How To Survive When Your Spouse Dies (Even When You Don't Want To Go On)

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when a spouse dies
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There is more life ahead, even if it doesn't feel like it now.

Few things are more catastrophic in a person’s life than the death of a spouse.

In this instance, the person you love, the one that’s been by your side for years, is now gone. For many, the thought of life without their spouse is unimaginable, and they cannot picture how they will recover from such a loss and live a healthy life again.

These feelings are completely understandable. Just how does a person pick up the remaining pieces of their life and move forward when a spouse dies? As much as I wish I could suggest a fast remedy or quick fix for overcoming pain and loss, the death of a spouse is not something a person can recover from quickly.

Despite this difficult process, a person can eventually come to terms with this loss and once again find happiness and fulfillment.

While everyone deals with a loved one’s death differently, I’ve learned that there are some fundamental activities and "schools of thought" that can aid in the healing process.

Here are five ways to help you through in the grieving process and cope with the loss of your spouse:

1. Find support groups.

Your family and friends want to be supportive of you and help you through this painful time. While they have the best of intentions, the fact that they haven’t lost a spouse makes it difficult for them to relate to your situation and understand your feelings. Finding others that have lost a spouse or loved one can help you recognize that you’re not alone and others can also relate to your loss.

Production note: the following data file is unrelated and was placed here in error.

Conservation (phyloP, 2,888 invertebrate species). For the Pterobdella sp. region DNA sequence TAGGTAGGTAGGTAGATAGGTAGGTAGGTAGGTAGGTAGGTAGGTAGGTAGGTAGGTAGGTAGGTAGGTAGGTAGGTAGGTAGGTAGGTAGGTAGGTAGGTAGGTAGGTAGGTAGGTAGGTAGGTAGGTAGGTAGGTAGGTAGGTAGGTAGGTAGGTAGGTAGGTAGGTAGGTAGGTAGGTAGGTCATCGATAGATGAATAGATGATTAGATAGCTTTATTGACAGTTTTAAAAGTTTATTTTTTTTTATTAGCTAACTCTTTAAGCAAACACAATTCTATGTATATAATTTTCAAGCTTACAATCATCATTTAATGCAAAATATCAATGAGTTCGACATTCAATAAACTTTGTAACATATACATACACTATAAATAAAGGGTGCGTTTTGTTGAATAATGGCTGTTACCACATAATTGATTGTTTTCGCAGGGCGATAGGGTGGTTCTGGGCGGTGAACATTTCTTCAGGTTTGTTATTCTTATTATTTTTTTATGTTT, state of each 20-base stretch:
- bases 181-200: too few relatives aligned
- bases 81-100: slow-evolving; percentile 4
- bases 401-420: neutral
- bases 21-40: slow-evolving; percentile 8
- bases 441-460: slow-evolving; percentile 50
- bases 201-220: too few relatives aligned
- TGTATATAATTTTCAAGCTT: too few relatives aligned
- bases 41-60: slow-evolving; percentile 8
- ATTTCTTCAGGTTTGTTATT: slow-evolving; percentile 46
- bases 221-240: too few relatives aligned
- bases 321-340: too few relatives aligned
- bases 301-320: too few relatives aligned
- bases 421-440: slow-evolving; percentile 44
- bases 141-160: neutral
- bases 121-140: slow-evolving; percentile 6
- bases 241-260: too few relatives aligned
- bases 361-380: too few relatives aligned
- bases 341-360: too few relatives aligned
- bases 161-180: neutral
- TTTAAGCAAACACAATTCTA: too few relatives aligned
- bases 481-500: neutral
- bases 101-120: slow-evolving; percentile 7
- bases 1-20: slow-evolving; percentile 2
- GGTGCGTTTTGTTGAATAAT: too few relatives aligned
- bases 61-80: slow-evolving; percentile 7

Finding a support group that deals specifically with grieving the death of a loved one will give you an opportunity to meet and learn from others that are also dealing with a similar situation. Becoming a part of this kind of group can offer a sense of community and help you find additional ways to cope with your feelings.

 

2. Honor your spouse's life.

It’s easy to focus on the death of your spouse and the pain that you’re feeling as a result of losing them. The thought of anniversaries, birthdays, and holidays without this person may seem unimaginable and even dreadful. Yes, there is a void in your life, but choosing to fill this void constructively and focusing on the beauty of that person’s life may help you to grieve and move on.

After a close friend of mine lost her husband, she took his hobby of making mobiles. He had made several for their home and gave them to friends as meaningful gifts.

After his death, she decided to finish the last mobile he was working on prior to his passing. To honor his life and remember him, the mobile now hangs above her favorite living room chair. She also makes mobiles for her children and their close friends. Picking up his hobby has helped her through the grieving process and allowed her to move on.


Related: 3 Ways To Survive A Massive Loss (And Move Forward With Your Life)
 

3. Don’t neglect your own health.